Consider the lilies – some thoughts


Lent – the second of the Spencer paintings in Stephen Cottrell’s “Christ in the Wilderness” shows Christ staring at meadow flowers.

Consider The Lilies is very obviously taken from Matthew 6:25-34. Cottrell sees the figure of Jesus as a rock, monumentally rooted, and draws various references from that image (today being the final day of Pope Benedict XVI being pope, I am reminded of Peter being the rock on which the human church is founded – here perhaps is the Christ on whom the transcendent church rests?).

He comments on the fact that Jesus looks fat – one of the few depictions where this is so.  Odd that I didn’t see him as fat, just as I wouldn’t think of a bear as fat – just an awful lot of muscle and power….and all concentrated so hard on a small delicate daisy. Is that how God looks at each of us?

Cottrell finishes with a long quotation reminding us to seize each moment, to risk living in the moment instead of looking too far forward. We are reminded that we seldom regret making the most of opportunities, while we might well regret those we let pass by. For this structured, planned, not terribly spontaneous curate, joyfully going with the flow  is quite a challenge – but a challenge I relish.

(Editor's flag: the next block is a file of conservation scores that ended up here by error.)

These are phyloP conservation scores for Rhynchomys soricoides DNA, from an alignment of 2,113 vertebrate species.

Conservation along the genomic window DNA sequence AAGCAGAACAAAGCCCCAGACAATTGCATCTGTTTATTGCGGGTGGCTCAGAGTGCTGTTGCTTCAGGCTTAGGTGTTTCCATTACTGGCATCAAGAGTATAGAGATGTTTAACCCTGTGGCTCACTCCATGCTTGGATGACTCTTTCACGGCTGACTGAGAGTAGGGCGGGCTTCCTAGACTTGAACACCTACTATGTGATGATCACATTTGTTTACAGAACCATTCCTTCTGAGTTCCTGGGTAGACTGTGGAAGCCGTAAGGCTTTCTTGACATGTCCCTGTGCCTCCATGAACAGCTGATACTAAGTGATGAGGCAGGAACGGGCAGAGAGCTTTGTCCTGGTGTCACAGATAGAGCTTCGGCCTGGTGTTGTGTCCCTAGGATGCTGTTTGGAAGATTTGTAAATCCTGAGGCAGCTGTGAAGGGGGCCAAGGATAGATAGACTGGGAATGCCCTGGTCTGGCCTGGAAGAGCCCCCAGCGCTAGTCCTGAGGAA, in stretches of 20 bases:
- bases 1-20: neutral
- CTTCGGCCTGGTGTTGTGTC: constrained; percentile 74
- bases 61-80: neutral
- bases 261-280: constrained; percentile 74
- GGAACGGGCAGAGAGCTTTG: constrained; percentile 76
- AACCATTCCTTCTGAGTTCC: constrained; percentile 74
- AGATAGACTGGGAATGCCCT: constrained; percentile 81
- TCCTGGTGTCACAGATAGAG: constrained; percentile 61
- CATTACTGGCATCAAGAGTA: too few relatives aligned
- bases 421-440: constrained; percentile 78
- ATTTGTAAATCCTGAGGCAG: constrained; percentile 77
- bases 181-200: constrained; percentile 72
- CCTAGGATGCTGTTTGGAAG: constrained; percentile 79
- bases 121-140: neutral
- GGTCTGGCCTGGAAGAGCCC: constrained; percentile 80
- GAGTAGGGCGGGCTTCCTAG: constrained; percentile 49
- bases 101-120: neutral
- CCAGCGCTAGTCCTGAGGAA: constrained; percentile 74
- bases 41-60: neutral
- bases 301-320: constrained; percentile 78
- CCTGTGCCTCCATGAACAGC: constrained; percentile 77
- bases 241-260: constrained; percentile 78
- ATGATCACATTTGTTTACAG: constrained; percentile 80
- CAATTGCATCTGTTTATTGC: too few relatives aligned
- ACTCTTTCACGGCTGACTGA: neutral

I still love this picture. But I prefer the image of the living breathing powerful inquisitive bear for Christ over the beauty, majesty and eternal nature of a rock. After all, bears could, in theory, be cuddly!


One response to “Consider the lilies – some thoughts

  1. A nice analogy Claire. Living in the moment is quite difficult for some of us, me included, but as you so rightly say, if we don’t, we miss so many opportunities.
    After you with the bear!

Leave a Reply

Fill in your details below or click an icon to log in: Logo

You are commenting using your account. Log Out /  Change )

Google photo

You are commenting using your Google account. Log Out /  Change )

Twitter picture

You are commenting using your Twitter account. Log Out /  Change )

Facebook photo

You are commenting using your Facebook account. Log Out /  Change )

Connecting to %s

This site uses Akismet to reduce spam. Learn how your comment data is processed.